In 2 seasons in the league, Andrew Luck is 14-2 in games decided by a touchdown or less, 15-2 if you include a one point comeback home win over the Chiefs in last year’s playoffs. The Colts have won 22 regular season games over the past 2 seasons. 14 of them have come by 7 points or fewer. That’s not sustainable. Luck’s statistics haven’t been that great, as he’s completed 57.0% of his passes for 6.85 YPA, 46 touchdowns, and 27 interceptions, while rushing for 632 yards and 9 touchdowns on 125 carries (5.06 YPC). However, Luck hasn’t had a lot of help in terms of his supporting cast. Luck was Pro Football Focus’ 12th ranked quarterback in 2013, improved from 2012 when he was 16th. Going into his 3rd year in the league, he could be even better in 2014.

Last year: NA

146. WR Vincent Jackson (Tampa Bay)

Jackson has graded out above average on Pro Football Focus in every season since their origin in 2007, maxing out at #1 with San Diego in 2009 and #6 in 2012 with Tampa Bay. Over the past 6 seasons, he’s caught 351 passes for 6227 yards and 43 touchdowns on 624 targets (56.3%) and 2835 routes run, an average of 2.20 yards per route run. He’s a deep threat and not a consistent volume receiver, but he’s one of the better wide receivers in the league. The one minor concern is that he’s going into his age 31 season, but that’s probably not a problem yet.

Last year: 92

147. DE Justin Tuck (Oakland)

Tuck has obviously had some great seasons, including last season when he was Pro Football Focus’ 7th ranked 4-3 defensive end, but he’s going into his age 31 season. He also was just about a league average starter in 2011 and 2012 and missed 5 games and was limited in several others during that time frame. The 6-5 268 pounder will continue to play defensive end in base packages and move inside to defensive tackle in sub packages.

Last year: NA

148. CB Dominique Rodgers-Cromartie (NY Giants)

The Giants signed Dominique Rodgers-Cromartie to a 5-year, 35 million dollar deal this off-season. That’s a risky move considering his inconsistent history, but it could pay off if he plays his best. A 2008 1st round pick, DRC made the Pro-Bowl in 2009 and looked on his way towards cementing his place as one of the league’s best cornerbacks, grading out as Pro Football Focus’ 4th ranked cornerback that year. However, 2010 was the exact opposite for him, as he graded out as Pro Football Focus’ dead last ranked cornerback, which turned him into a throw-in to Philadelphia in the Kevin Kolb trade. His tenure in Philadelphia wasn’t good, as he graded out as Pro Football Focus’ 84th ranked cornerback out of 109 eligible in 2011 and 91st ranked cornerback out of 113 eligible in 2012 as part of a massively disappointing Philadelphia secondary. That earned him a one-year prove it deal in Denver, worth about 4 million dollars, but he did prove it, grading out 6th among cornerbacks. There’s no guarantee he doesn’t struggle and coast now that he’s gotten paid though.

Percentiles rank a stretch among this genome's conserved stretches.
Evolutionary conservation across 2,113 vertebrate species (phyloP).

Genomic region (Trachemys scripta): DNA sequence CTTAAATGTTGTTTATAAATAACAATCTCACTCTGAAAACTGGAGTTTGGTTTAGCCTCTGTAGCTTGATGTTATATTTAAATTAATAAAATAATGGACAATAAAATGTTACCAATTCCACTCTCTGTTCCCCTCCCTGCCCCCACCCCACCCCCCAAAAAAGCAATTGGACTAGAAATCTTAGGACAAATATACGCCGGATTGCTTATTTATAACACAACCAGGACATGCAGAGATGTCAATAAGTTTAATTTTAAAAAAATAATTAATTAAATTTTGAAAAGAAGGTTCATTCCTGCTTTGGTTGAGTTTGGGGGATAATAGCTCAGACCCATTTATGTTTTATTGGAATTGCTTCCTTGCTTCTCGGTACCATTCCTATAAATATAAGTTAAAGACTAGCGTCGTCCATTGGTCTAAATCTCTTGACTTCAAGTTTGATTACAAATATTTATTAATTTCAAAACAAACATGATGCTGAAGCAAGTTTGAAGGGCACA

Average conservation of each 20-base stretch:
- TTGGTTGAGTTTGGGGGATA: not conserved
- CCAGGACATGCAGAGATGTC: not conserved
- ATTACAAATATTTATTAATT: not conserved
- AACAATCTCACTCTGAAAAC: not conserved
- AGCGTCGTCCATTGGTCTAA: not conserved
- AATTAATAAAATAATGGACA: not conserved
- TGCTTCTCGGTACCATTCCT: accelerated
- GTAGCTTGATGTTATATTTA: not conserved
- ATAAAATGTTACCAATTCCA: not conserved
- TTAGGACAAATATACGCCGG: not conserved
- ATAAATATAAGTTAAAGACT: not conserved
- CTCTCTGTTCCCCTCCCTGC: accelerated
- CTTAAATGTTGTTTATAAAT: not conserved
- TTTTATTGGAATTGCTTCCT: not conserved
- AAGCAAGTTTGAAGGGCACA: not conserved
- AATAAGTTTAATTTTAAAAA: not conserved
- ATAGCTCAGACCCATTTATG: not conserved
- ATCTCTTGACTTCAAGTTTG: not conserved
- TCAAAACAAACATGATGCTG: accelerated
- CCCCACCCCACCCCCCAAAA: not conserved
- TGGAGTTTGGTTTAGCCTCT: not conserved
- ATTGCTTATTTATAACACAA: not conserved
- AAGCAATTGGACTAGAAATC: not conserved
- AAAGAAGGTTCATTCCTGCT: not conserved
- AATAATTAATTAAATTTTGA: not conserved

Last year: NA

149. OLB Jason Worilds (Pittsburgh)

Worilds was Pro Football Focus’ 14th 3-4 outside linebacker last season on 792 snaps. The Steelers will pay Worilds 9.754 million on the transition tag this season, as they were been unable to reach a long-term deal with him. Worilds is still a one year wonder, after the 2010 2nd round pick played a combined 979 snaps in his first 3 seasons in the league, maxing out at 501 in 2011. However, he graded out above average 2 of those 3 seasons, so it’s definitely possible that the one-time highly rated prospect could continue this strong play into 2014. He’ll have to prove himself on a one-year deal, but he could command a lot of money in free agency this off-season if he repeats what he did last season, which would probably put him out of the cap strapped Steelers’ price range.

Last year: NA

150. OLB Terrell Suggs (Baltimore)

Terrell Suggs restructured his contract this off-season, coming off of a down year, but it was still a 5-year, 28.5 million dollar deal with 16 million guaranteed. He still had a good year last year, grading out as Pro Football Focus’ 9th ranked 3-4 outside linebacker, grading out slightly above average as a pass rusher and grading out as Pro Football Focus’ #1 ranked 3-4 outside linebacker, but he wasn’t as good he was previously was, when he was Pro Football Focus’ #2 ranked 4-3 defensive end in 2011 and #7 ranked 4-3 defensive end in 2010. He’s now going into his age 32 season, so his best days are probably behind him, and he could have ruined his body playing through two serious injuries in 2012, when graded out below average. He should still be an asset though.

Last year: 80